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Optimal severance pay in a matching model

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  • Giulio Fella

Abstract

This paper extends Mortensen and Pissarides (1994) by introducing workers' risk aversion. In doing so, it provides a framework within which to study jointly the optimal supply of job security and the allocational and welfare consequences of government intervention in excess of private arrangements. Firms offer insurance in the form of simple explicit employment contracts featuring productivity-independent wages and severance pay. Contracts can be renegotiated ex post by mutual consent. Laissez-faire contracts are never renegotiated and fully insure workers. Positive severance payments are part of an optimal contract whenever employed workers enjoy positive rents over their unemployed counterparts. The optimal severance payment size is increasing in the expected income loss associated with job mobility. Hence it is positively related to unemployment duration. We present empirical evidence that legislated job security is positively correlated with the optimal severance pay according to the model. Such evidence cannot be explained in terms of reverse causation from high state-mandated job security to high job duration. Legislated firing costs well in excess of privately optimal ones have negligible welfare effects and a small negative impact on unemployment and its duration as wages fall to minimize the distortion.

Suggested Citation

  • Giulio Fella, 2004. "Optimal severance pay in a matching model," 2004 Meeting Papers 794, Society for Economic Dynamics.
  • Handle: RePEc:red:sed004:794
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    References listed on IDEAS

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    1. Fredriksson, Peter & Holmlund, Bertil, 2001. "Optimal Unemployment Insurance in Search Equilibrium," Journal of Labor Economics, University of Chicago Press, vol. 19(2), pages 370-399, April.
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    Citations

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    Cited by:

    1. Fabien Postel-Vinay & Hélène Turon, 2010. "On-The-Job Search, Productivity Shocks, And The Individual Earnings Process," International Economic Review, Department of Economics, University of Pennsylvania and Osaka University Institute of Social and Economic Research Association, vol. 51(3), pages 599-629, August.
    2. Federico Cingano & Marco Leonardi & Julián Messina & Giovanni Pica, 2010. "The effects of employment protection legislation and financial market imperfections on investment: evidence from a firm-level panel of EU countries," Economic Policy, CEPR;CES;MSH, vol. 25, pages 117-163, January.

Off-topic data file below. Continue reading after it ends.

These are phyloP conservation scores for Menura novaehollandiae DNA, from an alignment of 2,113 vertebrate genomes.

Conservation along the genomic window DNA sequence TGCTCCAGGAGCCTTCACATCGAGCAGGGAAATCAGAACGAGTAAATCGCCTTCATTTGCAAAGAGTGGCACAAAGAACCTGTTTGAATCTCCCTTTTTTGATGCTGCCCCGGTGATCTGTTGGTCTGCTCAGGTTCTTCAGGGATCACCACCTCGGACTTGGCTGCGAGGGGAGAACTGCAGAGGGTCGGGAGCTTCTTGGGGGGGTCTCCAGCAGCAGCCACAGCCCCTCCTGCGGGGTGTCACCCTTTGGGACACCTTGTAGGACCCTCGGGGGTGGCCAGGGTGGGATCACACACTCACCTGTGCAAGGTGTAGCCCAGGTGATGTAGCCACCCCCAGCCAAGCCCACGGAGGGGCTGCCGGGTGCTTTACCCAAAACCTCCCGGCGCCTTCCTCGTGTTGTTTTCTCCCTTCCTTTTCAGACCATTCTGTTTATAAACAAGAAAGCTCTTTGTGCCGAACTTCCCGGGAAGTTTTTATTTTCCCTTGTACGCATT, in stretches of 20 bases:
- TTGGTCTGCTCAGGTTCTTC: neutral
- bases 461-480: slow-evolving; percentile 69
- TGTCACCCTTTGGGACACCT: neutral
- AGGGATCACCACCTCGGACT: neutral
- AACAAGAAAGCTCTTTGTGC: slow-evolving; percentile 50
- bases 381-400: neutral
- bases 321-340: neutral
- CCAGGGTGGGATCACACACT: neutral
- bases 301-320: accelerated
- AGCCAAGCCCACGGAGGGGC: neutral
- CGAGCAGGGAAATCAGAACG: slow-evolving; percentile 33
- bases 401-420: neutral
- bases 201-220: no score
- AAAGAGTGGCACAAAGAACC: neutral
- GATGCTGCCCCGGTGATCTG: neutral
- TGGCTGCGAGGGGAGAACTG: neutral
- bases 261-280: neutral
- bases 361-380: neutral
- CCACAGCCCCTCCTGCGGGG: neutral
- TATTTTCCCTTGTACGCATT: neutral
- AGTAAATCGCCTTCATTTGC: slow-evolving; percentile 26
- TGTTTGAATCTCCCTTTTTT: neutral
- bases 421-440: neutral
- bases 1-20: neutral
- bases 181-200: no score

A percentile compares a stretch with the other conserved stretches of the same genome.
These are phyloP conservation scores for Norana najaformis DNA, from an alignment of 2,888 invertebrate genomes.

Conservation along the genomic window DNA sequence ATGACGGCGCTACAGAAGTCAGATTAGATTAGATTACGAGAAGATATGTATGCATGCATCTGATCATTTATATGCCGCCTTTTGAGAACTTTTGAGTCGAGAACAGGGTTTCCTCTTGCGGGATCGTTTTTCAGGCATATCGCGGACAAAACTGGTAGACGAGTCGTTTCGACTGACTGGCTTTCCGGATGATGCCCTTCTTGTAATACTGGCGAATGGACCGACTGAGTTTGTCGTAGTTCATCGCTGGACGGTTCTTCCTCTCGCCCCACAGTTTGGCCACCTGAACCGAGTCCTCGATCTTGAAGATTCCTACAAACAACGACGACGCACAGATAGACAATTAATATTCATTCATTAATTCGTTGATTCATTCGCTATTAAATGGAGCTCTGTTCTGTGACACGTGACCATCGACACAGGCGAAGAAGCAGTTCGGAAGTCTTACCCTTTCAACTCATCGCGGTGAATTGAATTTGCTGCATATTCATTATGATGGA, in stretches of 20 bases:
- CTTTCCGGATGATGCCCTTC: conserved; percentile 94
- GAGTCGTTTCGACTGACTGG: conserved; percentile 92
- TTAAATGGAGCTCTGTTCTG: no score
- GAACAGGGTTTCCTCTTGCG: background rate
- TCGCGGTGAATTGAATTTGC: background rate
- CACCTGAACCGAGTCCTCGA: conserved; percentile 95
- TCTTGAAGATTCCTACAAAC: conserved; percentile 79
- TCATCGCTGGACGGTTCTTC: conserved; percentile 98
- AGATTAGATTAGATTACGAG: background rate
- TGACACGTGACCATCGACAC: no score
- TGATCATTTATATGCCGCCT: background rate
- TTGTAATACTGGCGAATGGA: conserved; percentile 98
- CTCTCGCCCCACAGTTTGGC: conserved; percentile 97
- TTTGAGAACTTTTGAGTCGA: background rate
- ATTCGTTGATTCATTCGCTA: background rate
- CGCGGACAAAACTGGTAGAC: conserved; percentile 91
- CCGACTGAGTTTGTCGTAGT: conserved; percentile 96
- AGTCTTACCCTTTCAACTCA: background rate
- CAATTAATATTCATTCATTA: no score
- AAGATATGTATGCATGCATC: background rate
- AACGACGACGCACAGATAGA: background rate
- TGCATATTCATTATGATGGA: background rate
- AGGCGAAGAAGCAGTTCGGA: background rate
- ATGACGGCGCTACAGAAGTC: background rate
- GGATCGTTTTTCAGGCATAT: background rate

3. Flórez, Luz A., 2017. "Informal sector under saving: A positive analysis of labour market policies," Labour Economics, Elsevier, vol. 44(C), pages 13-26.
    4. Dennis Wesselbaum, 2014. "Firing tax vs severance payments – an unequal comparison," Journal of Economic Studies, Emerald Group Publishing, vol. 41(5), pages 721-736, September.
    5. Alain Delacroix & Etienne Wasmer, 2009. "Layoff Costs and Efficiency with Asymmetric Information," Working Papers hal-00972915, HAL.
    6. Luz Adriana Flórez, 2014. "Optimal Policy with Informal Sector and Endogenous Savings," Borradores de Economia 833, Banco de la Republica de Colombia.
    7. Fabien Postel-Vinay & Hélène Turon, 2005. "On-the-job Search, Productivity Shocks, and the Individual Earnings Process," Working Papers halshs-00590726, HAL.
    8. Michau, Jean-Baptiste, 2015. "Optimal labor market policy with search frictions and risk-averse workers," Labour Economics, Elsevier, vol. 35(C), pages 93-107.
    9. Usui, Emiko, 2007. "Severance payments in equilibrium unemployment," Economics Letters, Elsevier, vol. 94(3), pages 342-347, March.
    10. Saltari, Enrico & Tilli, Riccardo, 2009. "The role and significance of endogenous firing costs in a matching model with endogenous job destruction," Journal of Behavioral and Experimental Economics (formerly The Journal of Socio-Economics), Elsevier, vol. 38(5), pages 799-808, October.

    More about this item

    Keywords

    Contracts; severance pay; matching;

    JEL classification:

    • J23 - Labor and Demographic Economics - - Demand and Supply of Labor - - - Labor Demand
    • J64 - Labor and Demographic Economics - - Mobility, Unemployment, Vacancies, and Immigrant Workers - - - Unemployment: Models, Duration, Incidence, and Job Search
    • J65 - Labor and Demographic Economics - - Mobility, Unemployment, Vacancies, and Immigrant Workers - - - Unemployment Insurance; Severance Pay; Plant Closings

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